Though tech spending in the near term is not expected to increase at the heady rates of the dot-com era, industry insiders appear confident that the sector will trend upward this year.
IT vendor quarterly reports this week looked promising. For the three months ending Feb. 28, Oracle revenue rose 4 percent year over year to US$9.3 billion while net income increased 2 percent to $2.6 billion. New software licenses and cloud subscriptions fueled the growth, but the company also noted that hardware product sales, which had been flagging, also increased.
Company executives made the case for Oracle's strategy of packaging together software and hardware, and highlighted growth in cloud-based offerings.
"Oracle's Engineered Server Systems, including Exadata and SPARC SuperClusters, achieved over a 30 percent constant currency growth rate in the quarter, while throughout the industry traditional high-end server product lines are in steep decline," said Oracle CEO Larry Ellison in a statement. "Our Engineered Systems business is growing rapidly for the same fundamental reason that our Cloud Applications business is growing rapidly. In both cases, customers want us to integrate the hardware and software and make it work together, so they don't have to."
Oracle shares declined right after the earnings were released on Tuesday, however. Even though the upturn in hardware was welcome news, the company missed forecasts by analysts and its stock was downgraded to "hold" from "buy" by Argus Research as a result. Still, other investment advisors stood by their prior recommendations on company stock, pointing out that the shares are relatively inexpensive compared to what the company earns.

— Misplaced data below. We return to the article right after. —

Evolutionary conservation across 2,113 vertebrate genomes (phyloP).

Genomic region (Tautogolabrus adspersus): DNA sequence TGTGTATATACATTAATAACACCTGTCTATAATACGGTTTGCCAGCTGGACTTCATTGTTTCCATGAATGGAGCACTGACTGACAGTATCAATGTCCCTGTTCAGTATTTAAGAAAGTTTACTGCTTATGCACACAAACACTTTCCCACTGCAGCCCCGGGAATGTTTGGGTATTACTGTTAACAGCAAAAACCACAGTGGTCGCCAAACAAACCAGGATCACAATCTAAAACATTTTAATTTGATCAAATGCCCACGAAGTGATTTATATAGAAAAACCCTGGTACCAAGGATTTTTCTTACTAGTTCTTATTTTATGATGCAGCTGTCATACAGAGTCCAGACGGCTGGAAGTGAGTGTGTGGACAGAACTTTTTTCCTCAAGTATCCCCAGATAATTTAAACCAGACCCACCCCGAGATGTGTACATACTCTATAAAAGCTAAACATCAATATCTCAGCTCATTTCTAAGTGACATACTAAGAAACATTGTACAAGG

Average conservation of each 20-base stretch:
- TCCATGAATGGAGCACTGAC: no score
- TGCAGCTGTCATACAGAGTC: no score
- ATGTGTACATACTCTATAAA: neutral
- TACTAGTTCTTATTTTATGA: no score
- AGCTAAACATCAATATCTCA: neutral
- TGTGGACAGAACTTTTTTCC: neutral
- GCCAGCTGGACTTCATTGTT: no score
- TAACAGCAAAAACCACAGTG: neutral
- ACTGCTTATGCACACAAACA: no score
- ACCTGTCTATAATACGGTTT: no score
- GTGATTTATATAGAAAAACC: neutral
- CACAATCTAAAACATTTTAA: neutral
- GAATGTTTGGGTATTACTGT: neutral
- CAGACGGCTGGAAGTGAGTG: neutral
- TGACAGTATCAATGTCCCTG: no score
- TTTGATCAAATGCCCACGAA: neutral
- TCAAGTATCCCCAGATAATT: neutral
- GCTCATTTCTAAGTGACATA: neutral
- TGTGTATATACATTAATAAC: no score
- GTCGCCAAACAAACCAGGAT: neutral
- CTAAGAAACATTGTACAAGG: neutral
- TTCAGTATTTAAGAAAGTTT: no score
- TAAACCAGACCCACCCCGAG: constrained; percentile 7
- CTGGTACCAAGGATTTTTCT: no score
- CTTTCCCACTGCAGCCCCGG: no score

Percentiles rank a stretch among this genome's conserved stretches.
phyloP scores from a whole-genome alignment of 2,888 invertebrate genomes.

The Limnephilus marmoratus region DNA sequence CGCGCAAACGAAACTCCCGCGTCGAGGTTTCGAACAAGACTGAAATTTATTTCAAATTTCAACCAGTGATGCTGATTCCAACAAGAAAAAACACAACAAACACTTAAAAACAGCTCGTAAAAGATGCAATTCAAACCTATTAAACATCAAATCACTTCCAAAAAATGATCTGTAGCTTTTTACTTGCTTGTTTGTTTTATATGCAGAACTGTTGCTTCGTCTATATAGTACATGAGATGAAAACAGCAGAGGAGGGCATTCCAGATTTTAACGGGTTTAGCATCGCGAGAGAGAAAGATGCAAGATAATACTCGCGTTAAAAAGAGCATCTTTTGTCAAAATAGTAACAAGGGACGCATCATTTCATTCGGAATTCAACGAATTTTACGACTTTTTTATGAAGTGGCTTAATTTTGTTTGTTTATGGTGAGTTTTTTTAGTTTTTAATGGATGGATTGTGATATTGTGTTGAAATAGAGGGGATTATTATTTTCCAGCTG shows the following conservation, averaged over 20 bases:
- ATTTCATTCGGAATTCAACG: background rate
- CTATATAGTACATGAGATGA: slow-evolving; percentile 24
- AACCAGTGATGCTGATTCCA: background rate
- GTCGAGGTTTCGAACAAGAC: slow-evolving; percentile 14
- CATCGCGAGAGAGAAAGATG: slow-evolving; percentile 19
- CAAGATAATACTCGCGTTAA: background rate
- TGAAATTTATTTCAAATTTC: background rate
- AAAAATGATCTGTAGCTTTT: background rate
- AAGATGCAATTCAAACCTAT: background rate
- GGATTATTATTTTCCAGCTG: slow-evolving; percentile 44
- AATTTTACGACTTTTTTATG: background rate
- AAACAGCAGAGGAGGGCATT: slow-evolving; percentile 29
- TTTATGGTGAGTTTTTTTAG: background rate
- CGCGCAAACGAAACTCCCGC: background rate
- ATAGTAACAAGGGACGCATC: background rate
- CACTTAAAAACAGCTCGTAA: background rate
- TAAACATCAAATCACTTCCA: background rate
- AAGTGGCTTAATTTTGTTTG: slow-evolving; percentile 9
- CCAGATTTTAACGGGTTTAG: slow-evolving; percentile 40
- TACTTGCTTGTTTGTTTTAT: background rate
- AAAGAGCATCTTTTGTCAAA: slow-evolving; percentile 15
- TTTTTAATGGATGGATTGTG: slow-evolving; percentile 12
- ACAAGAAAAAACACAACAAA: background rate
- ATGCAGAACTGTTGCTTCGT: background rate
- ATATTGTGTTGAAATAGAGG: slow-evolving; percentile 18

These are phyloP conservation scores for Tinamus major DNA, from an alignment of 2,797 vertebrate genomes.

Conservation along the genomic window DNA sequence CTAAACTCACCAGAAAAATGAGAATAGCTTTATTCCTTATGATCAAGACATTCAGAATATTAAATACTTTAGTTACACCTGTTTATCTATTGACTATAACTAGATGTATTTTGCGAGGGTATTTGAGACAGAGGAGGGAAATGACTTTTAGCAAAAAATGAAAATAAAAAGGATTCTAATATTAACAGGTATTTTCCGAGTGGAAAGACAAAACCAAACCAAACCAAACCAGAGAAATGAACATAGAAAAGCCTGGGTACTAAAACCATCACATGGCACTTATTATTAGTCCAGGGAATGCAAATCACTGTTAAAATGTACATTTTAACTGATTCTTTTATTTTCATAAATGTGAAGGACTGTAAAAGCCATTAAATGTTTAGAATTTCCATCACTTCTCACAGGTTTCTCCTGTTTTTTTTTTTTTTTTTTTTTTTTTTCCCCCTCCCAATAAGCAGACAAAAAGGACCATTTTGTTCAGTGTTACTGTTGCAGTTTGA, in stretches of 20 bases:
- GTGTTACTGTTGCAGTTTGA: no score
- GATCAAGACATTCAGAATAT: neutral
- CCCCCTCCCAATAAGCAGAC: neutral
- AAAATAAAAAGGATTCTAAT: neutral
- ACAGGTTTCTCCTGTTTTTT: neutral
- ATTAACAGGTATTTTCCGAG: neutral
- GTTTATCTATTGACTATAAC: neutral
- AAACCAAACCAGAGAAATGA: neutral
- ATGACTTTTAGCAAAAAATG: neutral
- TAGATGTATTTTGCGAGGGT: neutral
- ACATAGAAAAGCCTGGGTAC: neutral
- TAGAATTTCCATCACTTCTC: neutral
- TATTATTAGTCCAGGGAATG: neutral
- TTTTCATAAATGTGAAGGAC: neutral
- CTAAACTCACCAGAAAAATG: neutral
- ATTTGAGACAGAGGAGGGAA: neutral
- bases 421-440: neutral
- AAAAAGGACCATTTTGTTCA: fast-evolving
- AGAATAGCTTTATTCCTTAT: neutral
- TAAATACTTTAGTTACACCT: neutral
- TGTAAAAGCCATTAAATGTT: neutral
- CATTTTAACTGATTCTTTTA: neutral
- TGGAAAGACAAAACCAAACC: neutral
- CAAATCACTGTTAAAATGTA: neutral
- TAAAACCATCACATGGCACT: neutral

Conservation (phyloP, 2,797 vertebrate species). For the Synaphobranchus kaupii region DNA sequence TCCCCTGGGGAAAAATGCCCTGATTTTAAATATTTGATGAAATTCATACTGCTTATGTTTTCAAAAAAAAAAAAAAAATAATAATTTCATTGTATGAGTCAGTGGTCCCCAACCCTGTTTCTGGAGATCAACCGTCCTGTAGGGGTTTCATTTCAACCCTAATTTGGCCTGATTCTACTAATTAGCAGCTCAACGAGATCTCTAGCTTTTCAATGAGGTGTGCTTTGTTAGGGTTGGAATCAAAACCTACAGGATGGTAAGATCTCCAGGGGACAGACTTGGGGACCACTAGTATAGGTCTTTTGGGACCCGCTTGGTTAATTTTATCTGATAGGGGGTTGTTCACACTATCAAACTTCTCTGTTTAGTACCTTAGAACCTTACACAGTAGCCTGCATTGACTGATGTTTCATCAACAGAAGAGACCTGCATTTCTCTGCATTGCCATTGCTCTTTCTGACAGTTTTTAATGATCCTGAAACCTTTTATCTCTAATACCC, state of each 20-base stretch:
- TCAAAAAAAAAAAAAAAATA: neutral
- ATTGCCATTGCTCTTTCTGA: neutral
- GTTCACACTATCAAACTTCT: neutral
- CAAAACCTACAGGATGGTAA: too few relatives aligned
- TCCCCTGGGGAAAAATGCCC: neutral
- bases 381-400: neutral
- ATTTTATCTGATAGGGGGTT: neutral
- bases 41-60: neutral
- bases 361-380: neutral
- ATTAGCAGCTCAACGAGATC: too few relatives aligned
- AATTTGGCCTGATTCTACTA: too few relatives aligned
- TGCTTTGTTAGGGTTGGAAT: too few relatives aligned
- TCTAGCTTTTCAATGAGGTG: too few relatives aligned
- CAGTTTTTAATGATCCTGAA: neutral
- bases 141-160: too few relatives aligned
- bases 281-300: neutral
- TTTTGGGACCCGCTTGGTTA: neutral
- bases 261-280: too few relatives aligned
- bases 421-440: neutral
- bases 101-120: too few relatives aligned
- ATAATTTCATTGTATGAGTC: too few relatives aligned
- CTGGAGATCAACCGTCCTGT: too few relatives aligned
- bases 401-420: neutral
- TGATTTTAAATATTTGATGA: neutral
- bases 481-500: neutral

"Oracle and IBM remain two of the best technology selling machines on the planet," wrote Canaccord Genuity analyst Richard Davis in a research note. "We will continue with our BUY rating on Oracle because the stock is sufficiently inexpensive to serve as ballast in your typical software portfolio, full of high flier money losers which can face random and rapid loss of faith by investors."
Content-creation software company Adobe Systems, meanwhile, reported revenue of $1 billion for the quarter ending in February. Sales were flat year over year, but at the upper end of expectations, and analysts focused on the company's success in transitioning users to cloud-based technology.
Adobe said that it ended the quarter with 1.844 million subscribers of its Creative Cloud software, an increase of 405,000 over its prior quarter.
Cloud computing is expected to drive growth over the next several years. Speaking at the IDC Directions conference in Boston this week, analyst Rick Villars said cloud computing was a $47.4 billion industry last year, and is expected to increase to $107 billion by 2017.
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